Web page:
Although I only contributed the cost of a couple of tickets – so far – I was pleased to hear that Joss Whedon’s “The Avengers” passed the $600 million box office milestone this week.
That puts “The Avengers” in third place, behind James Cameron’s “Titanic” and “Avatar,” in terms of total box office haul.
“Titanic” has topped a cool billion, so I’m not sure “Avengers” will be able to reach that peak.
Each time a new box office threshold is crossed, of course, some history-minded person considers the increase, over the decades, of ticket prices.
Boxofficemojo.com’s list of movie box office – as adjusted for inflation – is pretty illuminating and also a little disheartening for movie lovers.
Considering that ticket prices were less than a quarter in 1939, how amazing is it that “Gone With the Wind” sold enough tickets (in its original release and subsequent re-releases) to still top the charts, with a an-adjusted-for-inflation take of $1.6 billion? That’s a paltry $198 million in unadjusted numbers.
On the Boxofficemojo list, “The Avengers” and its $600 million haul come in at 27th place.
Here are the top ticket sellers of all time via Boxofficemojo:
|1||Gone with the Wind||MGM||$1,600,193,400||$198,676,459||1939^|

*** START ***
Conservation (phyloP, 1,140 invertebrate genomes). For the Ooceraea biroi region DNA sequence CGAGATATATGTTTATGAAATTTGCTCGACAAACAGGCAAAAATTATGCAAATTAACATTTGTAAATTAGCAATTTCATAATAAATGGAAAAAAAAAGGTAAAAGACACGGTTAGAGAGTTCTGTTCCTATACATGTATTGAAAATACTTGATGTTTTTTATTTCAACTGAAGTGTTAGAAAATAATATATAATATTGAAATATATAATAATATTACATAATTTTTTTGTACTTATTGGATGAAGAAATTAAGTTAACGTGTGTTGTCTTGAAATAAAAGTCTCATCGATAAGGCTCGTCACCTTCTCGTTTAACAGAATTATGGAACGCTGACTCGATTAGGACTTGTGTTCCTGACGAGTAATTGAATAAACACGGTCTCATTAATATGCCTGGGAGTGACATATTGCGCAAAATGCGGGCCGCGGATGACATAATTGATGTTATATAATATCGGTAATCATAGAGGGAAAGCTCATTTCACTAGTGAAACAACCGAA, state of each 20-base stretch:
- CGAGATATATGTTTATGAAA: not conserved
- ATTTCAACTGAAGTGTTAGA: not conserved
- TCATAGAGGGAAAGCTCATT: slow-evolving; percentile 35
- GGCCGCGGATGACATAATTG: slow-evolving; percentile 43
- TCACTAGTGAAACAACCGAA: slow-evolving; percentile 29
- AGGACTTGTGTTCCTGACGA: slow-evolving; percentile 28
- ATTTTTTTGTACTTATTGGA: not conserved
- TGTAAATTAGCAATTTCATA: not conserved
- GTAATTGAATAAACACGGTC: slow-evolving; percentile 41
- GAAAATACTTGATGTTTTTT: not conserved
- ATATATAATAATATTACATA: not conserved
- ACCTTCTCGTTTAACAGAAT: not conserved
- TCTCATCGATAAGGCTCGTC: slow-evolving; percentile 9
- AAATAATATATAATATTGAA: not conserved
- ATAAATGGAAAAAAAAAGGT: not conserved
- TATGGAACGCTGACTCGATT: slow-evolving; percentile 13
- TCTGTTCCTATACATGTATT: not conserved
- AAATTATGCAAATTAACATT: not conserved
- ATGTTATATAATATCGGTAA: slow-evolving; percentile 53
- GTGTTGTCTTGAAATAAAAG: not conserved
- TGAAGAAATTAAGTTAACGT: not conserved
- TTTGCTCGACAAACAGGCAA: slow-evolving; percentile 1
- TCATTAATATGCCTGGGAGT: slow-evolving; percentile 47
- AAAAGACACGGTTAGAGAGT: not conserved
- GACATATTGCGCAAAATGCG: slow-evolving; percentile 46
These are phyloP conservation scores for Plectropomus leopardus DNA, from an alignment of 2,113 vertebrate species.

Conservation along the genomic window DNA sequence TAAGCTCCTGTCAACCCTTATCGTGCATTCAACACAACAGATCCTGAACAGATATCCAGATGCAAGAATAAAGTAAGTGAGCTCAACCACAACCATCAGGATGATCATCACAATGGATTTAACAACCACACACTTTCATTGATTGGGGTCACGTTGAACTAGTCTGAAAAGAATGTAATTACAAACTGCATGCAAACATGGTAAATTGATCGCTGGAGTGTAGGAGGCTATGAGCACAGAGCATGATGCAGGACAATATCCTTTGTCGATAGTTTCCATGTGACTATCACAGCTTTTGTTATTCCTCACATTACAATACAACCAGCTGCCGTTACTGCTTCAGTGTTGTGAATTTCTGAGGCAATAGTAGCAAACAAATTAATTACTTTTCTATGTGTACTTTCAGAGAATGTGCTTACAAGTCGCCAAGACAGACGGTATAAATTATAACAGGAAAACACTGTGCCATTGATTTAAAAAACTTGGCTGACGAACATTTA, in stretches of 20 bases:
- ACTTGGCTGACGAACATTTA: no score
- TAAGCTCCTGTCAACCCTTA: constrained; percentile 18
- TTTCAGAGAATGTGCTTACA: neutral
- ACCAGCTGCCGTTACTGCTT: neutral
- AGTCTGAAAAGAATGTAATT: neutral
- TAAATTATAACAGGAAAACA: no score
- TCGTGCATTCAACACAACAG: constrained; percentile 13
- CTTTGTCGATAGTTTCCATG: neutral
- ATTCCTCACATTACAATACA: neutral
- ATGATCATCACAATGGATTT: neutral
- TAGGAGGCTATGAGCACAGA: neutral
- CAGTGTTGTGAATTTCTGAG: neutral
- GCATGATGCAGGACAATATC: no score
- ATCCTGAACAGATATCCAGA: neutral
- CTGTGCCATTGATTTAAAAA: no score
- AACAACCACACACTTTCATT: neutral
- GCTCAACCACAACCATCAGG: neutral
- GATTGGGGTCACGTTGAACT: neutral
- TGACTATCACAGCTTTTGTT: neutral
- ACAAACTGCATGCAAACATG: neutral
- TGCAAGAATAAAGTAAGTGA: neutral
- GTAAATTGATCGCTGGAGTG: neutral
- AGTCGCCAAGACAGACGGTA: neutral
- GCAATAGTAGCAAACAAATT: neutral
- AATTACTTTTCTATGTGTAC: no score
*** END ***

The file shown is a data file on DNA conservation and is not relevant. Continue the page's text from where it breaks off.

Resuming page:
|3||The Sound of Music||Fox||$1,127,929,800||$158,671,368||1965|
|4||E.T.: The Extra-Terrestrial||Uni.||$1,123,486,300||$435,110,554||1982^|
|6||The Ten Commandments||Par.||$1,037,520,000||$65,500,000||1956|
|10||Snow White and the Seven Dwarfs||Dis.||$863,280,000||$184,925,486||1937^|
|12||The Empire Strikes Back||Fox||$777,590,600||$290,475,067||1980^|
|15||Return of the Jedi||Fox||$744,950,500||$309,306,177||1983^|
|16||Star Wars: Episode I – The Phantom Menace||Fox||$715,276,800||$474,544,677||1999^|
|18||The Lion King||BV||$705,680,400||$422,783,777||1994^|
|19||Raiders of the Lost Ark||Par.||$698,083,500||$242,374,454||1981^|
|27||Marvel’s The Avengers||BV||$600,377,080||2012||1978^|
|29||The Dark Knight||WB||$588,314,100||$533,345,358||2008|
|30||The Jungle Book||Dis.||$583,544,900||$141,843,612||1967^|
There’s something about this weather that reminds me of going to drive-in movies.
Around here, we had two — the Muncie Drive-In and the Ski-Hi Drive-In — in or near the city and another — the Blackford County Drive-In — just to the north. The latter wasn’t the type of drive-in your parents took you to, however. The Blackford showed “adult” movies — porn, in other words.
As for the Muncie and the Ski-Hi, I spent many, many hours there as a kid and young adult.
One of my earliest drive-in moviegoing memories was of seeing the 1967 flick “Born Losers” at one of Muncie’s two drive-ins. “Born Losers” was a low-budget action movie that introduced the cult character of Billy Jack (played by Tom Laughlin), a returning Vietnam vet who takes on a motorcycle gang. The movie actually inspired sequels.